ArtsAutosBooksBusinessEducationEntertainmentFamilyFashionFoodGamesGenderHealthHolidaysHomeHubPagesPersonal FinancePetsPoliticsReligionSportsTechnologyTravel
  • »
  • Politics and Social Issues»
  • Social Issues

Racism and What it Really Means

Updated on October 21, 2016

Video of a young man calling another man nigger.

I’ve come to the conclusion that most people don’t truly understand what racism is, where it comes from, or why it exists. Writer Fran Lebowitz wasn’t talking about racism when she stated “People don’t want other people to have what they have,” but she was talking about a fundamental reflex in the human condition. Slavery in this country began because of economic reasons. It had nothing to do with hatred, xenophobia, or religion. The first person to legally own another person in this country was a black man. However, in order to perpetuate an institution that we know from an instinctually human understanding is wrong, there had to be a rationalization for it. This rationalization took the form of a belief that black people were inherently inferior to white people. This understanding was needed in order for the institution of slavery to exist. Racism actually doesn’t really exist. All human beings are the same race, so it simply isn’t possible. The idea of human beings being of different races is an invention.

When the Civil War took place, the vast majority of white soldiers fighting for the Confederacy did not own slaves. The rationalization many Americans now adopt for the reasons Confederate soldiers fought to preserve the institution of slavery was that they were fighting for their traditions, and for state’s rights. I don’t believe it’s a revision of history to accept that this was at least part of the reason they were willing to fight. However, the most fundamental reason was the fact that they had accepted themselves as superior to blacks no matter how poor, uneducated, or unfortunate their condition. They at least had that part of their identity to hold on to. Their very dignity relied on that fact. Without money or social standing, their entire sense of self as a dignified human being rested in their assurance that there was at least one group of Americans they could view themselves superior to. The proof of this is in the Jim Crow era that followed their defeat.

When we examine the behavior of some, particularly in rural and Southern parts of the United States, we still find echoes of this sentiment. I call it an echo because for the majority of Americans, the idea that they are somehow fundamentally better than another person because of the shade of their skin is ridiculous. But if one’s family and traditions were based on this ideology, it is not difficult to see how and why so many are still living in the past in various forms.

It’s important to note that it is not just white Americans living in rural or Southern states that live within this echo, its many black Americans as well. When Barack Obama ran for president initially, it was black people that were most vocal about the unlikelihood of his victory. It was black people that continued to say to me, “They won’t let him win.” Or “You know if he wins they won’t let him survive his first year.” Or “The country just isn’t ready for a black president.” I heard this from black people at every turn. This thinking has permeated our understanding of our place in this society and it is reflective in the lowered standards that we often expect of ourselves and our communities.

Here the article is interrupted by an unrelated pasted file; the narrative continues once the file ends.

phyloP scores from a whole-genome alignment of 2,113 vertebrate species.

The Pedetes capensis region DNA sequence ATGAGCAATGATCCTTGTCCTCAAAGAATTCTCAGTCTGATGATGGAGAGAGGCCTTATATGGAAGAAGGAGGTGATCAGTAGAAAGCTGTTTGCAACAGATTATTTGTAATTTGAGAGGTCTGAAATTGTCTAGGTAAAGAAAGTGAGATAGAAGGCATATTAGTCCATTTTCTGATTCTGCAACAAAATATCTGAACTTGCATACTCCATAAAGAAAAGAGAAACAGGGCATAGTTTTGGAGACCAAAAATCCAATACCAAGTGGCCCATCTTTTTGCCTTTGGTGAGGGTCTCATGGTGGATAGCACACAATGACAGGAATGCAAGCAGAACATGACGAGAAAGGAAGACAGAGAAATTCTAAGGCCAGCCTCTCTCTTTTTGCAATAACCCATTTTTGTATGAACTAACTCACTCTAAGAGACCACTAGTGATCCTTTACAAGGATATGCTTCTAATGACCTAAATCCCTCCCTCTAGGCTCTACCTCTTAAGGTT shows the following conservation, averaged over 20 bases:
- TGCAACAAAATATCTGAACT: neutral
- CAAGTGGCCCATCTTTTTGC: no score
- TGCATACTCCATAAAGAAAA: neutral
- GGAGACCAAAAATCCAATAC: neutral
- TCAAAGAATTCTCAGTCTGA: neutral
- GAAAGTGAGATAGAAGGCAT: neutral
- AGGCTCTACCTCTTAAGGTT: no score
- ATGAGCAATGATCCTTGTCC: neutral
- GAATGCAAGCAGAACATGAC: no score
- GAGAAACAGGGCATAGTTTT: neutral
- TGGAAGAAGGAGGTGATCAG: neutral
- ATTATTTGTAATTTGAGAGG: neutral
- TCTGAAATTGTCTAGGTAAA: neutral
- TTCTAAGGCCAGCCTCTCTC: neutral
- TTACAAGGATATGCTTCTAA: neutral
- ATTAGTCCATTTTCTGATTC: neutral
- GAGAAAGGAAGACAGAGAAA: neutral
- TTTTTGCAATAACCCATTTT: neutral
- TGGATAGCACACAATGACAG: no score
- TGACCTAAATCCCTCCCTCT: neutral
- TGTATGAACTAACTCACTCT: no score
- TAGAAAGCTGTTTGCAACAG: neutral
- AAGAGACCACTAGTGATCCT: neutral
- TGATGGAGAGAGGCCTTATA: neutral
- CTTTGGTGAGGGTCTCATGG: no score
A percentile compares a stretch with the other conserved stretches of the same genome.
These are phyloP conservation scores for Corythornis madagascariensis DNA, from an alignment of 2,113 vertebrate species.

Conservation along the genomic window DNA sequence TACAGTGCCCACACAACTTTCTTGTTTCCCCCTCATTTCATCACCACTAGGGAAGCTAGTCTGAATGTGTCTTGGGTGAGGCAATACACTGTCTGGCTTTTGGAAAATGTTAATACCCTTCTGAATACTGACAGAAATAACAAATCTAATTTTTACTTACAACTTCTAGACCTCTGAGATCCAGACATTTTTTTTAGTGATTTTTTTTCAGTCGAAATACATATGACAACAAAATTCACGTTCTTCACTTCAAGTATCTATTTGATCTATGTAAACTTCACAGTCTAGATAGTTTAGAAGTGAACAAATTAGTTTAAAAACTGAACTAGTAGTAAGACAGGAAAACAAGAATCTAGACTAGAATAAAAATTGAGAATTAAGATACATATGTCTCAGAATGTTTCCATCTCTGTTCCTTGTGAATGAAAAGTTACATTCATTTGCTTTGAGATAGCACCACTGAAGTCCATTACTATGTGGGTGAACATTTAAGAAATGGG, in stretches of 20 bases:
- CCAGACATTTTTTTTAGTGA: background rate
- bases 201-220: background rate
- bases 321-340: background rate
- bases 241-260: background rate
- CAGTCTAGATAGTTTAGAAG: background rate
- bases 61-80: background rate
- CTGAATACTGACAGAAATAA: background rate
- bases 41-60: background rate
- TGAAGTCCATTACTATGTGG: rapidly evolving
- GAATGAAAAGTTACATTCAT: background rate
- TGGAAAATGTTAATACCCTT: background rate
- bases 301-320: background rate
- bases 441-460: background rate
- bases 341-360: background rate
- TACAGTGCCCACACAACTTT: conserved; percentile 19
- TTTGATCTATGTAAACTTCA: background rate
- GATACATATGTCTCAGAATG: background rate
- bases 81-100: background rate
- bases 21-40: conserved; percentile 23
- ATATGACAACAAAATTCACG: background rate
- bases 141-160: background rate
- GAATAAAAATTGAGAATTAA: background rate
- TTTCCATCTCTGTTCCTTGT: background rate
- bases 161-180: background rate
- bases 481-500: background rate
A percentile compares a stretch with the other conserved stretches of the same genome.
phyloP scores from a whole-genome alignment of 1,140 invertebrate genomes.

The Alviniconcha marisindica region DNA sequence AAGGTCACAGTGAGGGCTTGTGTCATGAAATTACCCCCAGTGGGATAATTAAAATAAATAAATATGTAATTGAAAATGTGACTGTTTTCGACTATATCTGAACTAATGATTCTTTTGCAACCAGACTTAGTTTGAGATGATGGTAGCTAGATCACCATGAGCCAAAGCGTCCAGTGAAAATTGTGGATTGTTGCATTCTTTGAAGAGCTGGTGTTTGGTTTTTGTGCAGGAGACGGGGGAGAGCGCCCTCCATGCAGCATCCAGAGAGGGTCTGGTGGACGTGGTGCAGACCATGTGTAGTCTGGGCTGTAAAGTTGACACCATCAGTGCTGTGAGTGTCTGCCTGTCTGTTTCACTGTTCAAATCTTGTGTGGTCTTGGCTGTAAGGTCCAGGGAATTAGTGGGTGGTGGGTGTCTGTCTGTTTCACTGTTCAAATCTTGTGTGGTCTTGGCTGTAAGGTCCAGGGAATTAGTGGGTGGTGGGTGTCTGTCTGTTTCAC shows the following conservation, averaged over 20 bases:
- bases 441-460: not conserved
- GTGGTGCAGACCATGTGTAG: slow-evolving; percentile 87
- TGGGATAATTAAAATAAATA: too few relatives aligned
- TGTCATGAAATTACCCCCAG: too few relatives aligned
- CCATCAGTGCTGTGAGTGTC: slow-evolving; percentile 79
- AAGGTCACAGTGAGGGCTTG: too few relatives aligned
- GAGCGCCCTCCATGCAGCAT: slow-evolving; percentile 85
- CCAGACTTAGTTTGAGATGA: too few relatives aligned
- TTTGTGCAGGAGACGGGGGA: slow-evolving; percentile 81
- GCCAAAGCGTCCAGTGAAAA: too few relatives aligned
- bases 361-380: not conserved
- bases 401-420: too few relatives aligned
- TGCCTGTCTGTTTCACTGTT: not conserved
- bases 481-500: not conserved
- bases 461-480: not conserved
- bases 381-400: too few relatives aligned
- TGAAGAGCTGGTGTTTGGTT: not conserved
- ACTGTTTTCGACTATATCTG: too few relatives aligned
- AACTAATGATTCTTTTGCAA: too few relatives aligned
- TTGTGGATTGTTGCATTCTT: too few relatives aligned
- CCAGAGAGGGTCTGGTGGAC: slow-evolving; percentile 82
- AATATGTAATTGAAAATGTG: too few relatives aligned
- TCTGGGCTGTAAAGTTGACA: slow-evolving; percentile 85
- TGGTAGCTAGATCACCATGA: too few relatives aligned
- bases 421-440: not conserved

The words this young man spoke in this video, “It gives me every right I f—ing need. You don’t give me the right. God gave me the right. I was endowed by my creator,” speaks to this long held belief and indoctrination that there is a hierarchy in this country and those with dark skin are at the bottom. This young man believes this to be an intrinsic part of his identity as much as he believes his gender to be. Just imagine if this man were told one day that he could wake up one morning and find himself labeled a woman. What if he were told that a new law was written that dictated that if and when that day came he would simply be identified a woman from that day on and must now use the women’s restroom by law. This is what many of these changes feel like to those that hold such a strong sense of identity by what they are labeled. These labels are critical for millions of people and the hundreds of thousands of deaths from the Civil War, to the current battle over transgender restrooms has its roots in this thinking.

This is the challenge that we are facing in this nation. The erosion of labels is startling for millions of people. Even if there is really nothing to lose or gain by it. The merging of cultures and genders incites panic in those that took comfort and solace in who they were based on society’s hierarchy. If you were at the bottom of this hierarchy however, this merging and blending is welcome. The answer is simple yet frustrating for those that fear these changes; accept it. Accept it or live in anger and misery causing yourself and others pain. Imagine how much misery and sadness could have been avoided if the Southern states had simply accepted the changes gracefully. There has been a repeated line spoken by those who are frustrated by the erosion of Confederate flags, and other paraphernalia of the Civil War era, they say, “We shouldn’t try and erase the past, if we do, we can’t learn from it.” I agree completely. If we learn anything from that era, it should be to graciously accept change.

http://www.goodreads.com/book/show/1046665.Africans_in_America?utm_medium=api&utm_source=blog_book

http://www.hbo.com/documentaries/public-speaking

http://www.debate.org/opinions/is-the-confederate-flag-racist

Comments

    0 of 8192 characters used
    Post Comment

    No comments yet.

    working